ETH is a cryptocurrency. It is scarce digital money that you can use on the internet – similar to Bitcoin. If you’re new to crypto, here's how ETH is different from traditional money.
It's really yours
ETH lets you be your own bank. You can control your own funds with your wallet as proof of ownership – no third parties necessary.
Secured by cryptography
Internet money may be new but it's secured by proven cryptography. This protects your wallet, your ETH, and your transactions.
You can send your ETH without any intermediary service like a bank. It's like handing cash over in-person, but you can do it securely with anyone, anywhere, anytime.
No centralized control
Open to anyone
You only need an internet connection and a wallet to accept ETH. You don't need access to a bank account to accept payments.
Available in flexible amounts
ETH is divisible up to 18 decimal places so you don't have to buy 1 whole ETH. You can buy fractions at a time – as little as 0.000000000000000001 ETH if you want.
What's unique about ETH?
There are many cryptocurrencies and lots of other tokens on Ethereum, but there are some things that only ETH can do.
ETH fuels and secures Ethereum
ETH is the lifeblood of Ethereum. When you send ETH or use an Ethereum application, you'll pay a small fee in ETH to use the Ethereum network. This fee is an incentive for a miner to process and verify what you're trying to do.
Miners are like the record-keepers of Ethereum – they check and prove that no one is cheating. Miners who do this work are also rewarded with small amounts of newly-issued ETH.
The work miners do keeps Ethereum secure and free of centralized control. In other words, ETH powers Ethereum. More on Mining.
ETH will become even more important with staking. When you stake your ETH you'll be able to help secure Ethereum and earn rewards. In this system, the threat of losing your ETH disincentivises attacks. More on staking.
What is Ethereum?
If you'd like to learn more about Ethereum, the technology behind ETH, check out our introduction.
ETH underpins the Ethereum financial system
Not satisfied with payments, the Ethereum community is building a whole financial system that's peer-to-peer and accessible to everyone.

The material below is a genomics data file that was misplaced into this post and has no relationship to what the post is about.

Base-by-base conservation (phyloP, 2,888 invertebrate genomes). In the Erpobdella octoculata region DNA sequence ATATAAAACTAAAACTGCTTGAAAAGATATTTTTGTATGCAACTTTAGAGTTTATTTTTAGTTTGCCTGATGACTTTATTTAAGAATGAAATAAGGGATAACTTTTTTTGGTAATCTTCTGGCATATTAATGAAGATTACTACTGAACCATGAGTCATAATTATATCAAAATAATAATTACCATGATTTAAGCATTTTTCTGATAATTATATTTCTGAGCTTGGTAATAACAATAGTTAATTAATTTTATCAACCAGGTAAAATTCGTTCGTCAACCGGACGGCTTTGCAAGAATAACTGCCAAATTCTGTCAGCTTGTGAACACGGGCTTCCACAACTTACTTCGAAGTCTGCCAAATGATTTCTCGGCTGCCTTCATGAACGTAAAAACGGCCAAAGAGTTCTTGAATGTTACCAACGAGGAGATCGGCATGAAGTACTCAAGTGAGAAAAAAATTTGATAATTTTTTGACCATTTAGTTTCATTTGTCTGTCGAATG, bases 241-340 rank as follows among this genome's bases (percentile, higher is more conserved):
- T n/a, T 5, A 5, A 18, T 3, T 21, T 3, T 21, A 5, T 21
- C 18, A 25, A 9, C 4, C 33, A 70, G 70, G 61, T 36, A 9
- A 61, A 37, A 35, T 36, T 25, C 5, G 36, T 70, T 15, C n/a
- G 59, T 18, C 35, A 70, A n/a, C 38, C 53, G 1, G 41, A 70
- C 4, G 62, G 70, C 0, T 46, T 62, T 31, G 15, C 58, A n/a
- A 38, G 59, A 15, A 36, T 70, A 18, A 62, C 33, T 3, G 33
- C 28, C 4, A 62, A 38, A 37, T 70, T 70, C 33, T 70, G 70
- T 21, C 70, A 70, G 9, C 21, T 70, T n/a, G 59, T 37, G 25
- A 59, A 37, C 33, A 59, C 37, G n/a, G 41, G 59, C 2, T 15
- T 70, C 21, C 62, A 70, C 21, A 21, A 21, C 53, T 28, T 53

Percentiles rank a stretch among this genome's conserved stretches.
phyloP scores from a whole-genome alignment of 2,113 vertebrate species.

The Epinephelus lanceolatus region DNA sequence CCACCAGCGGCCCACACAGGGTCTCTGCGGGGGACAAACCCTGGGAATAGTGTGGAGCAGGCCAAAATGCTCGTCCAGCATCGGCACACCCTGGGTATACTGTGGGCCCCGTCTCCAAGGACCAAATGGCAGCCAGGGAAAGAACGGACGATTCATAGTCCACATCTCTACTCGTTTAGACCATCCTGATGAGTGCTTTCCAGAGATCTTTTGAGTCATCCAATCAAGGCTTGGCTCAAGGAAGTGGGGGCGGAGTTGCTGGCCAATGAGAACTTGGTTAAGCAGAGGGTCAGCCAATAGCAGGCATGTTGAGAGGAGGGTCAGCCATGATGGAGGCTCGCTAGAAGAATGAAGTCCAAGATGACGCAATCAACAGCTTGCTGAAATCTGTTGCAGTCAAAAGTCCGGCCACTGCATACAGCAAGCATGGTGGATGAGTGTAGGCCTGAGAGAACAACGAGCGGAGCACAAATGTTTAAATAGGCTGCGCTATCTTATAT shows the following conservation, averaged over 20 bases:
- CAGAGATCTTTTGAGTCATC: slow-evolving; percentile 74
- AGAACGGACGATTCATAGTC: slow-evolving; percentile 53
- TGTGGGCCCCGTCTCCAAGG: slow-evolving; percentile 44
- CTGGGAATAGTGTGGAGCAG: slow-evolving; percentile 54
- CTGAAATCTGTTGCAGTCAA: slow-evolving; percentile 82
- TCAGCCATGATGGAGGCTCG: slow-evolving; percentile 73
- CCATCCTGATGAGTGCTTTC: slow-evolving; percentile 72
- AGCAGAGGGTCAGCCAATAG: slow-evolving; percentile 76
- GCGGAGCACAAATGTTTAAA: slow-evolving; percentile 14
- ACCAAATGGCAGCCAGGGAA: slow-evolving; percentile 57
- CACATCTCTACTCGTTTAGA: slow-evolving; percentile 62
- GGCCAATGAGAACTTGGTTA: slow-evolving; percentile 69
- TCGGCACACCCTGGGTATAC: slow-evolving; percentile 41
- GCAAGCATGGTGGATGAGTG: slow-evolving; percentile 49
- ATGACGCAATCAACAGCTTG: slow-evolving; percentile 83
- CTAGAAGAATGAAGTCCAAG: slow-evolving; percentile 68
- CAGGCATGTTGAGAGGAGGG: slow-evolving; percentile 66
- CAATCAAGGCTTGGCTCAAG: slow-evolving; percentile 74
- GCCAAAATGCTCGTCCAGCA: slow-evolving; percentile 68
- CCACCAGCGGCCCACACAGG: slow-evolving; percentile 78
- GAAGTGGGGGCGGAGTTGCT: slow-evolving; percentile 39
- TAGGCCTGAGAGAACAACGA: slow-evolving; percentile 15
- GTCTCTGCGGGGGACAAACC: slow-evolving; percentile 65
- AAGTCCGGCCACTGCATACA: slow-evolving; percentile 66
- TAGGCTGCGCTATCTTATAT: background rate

You can use ETH as collateral to generate entirely different cryptocurrency tokens on Ethereum. Plus you can borrow, lend and earn interest on ETH and other ETH-backed tokens.
Uses for ETH grow every day
Because Ethereum is programmable, developers can shape ETH in countless ways.
Back in 2015, all you could do was send ETH from one Ethereum account to another... Right now, you can stream ETH to pay someone or receive funds in real time. You can seamlessly trade ETH with other tokens including Bitcoin. You can even earn interest on your ETH.
Where to get ETH
You can get ETH from an exchange or a wallet but different countries have different policies. Check to see the services that will let you buy ETH.
Why does ETH have value?
ETH's valuable in different ways to different people.
For users of Ethereum, ETH is valuable because it lets you pay transaction fees.
Others see it as a digital store of value because the creation of new ETH slows down over time.
More recently, ETH has become valuable to users of financial apps on Ethereum. That's because you can use ETH as collateral for crypto loans, or as a payment system.
Of course many also see it as an investment, similar to Bitcoin or other cryptocurrencies.
ETH isn't the only crypto on Ethereum
Anyone can create new kinds of assets and trade them on Ethereum. These are known as 'tokens'. People have tokenised traditional currencies, their real estate, their art, and even themselves!
Ethereum is home to thousands of tokens – some more useful and valuable than others. Developers are constantly building new tokens that unlock new possibilities and open new markets.
If you'd like to learn more about tokens, our friends at EthHub have written a couple of great overviews:Ethereum tokens
Popular types of token
Tokens that mirror the value of traditional currency like dollars. This solves the volatility problem with many cryptocurrencies.
Tokens that represent voting power in decentralized organisations.
Because making new tokens is easy, anyone can do it - even people with bad or misguided intentions. Always do your research before using them!
Tokens that represent a collectible game item, piece of digital art, or other unique assets. Commonly known as non-fungible tokens (NFTs).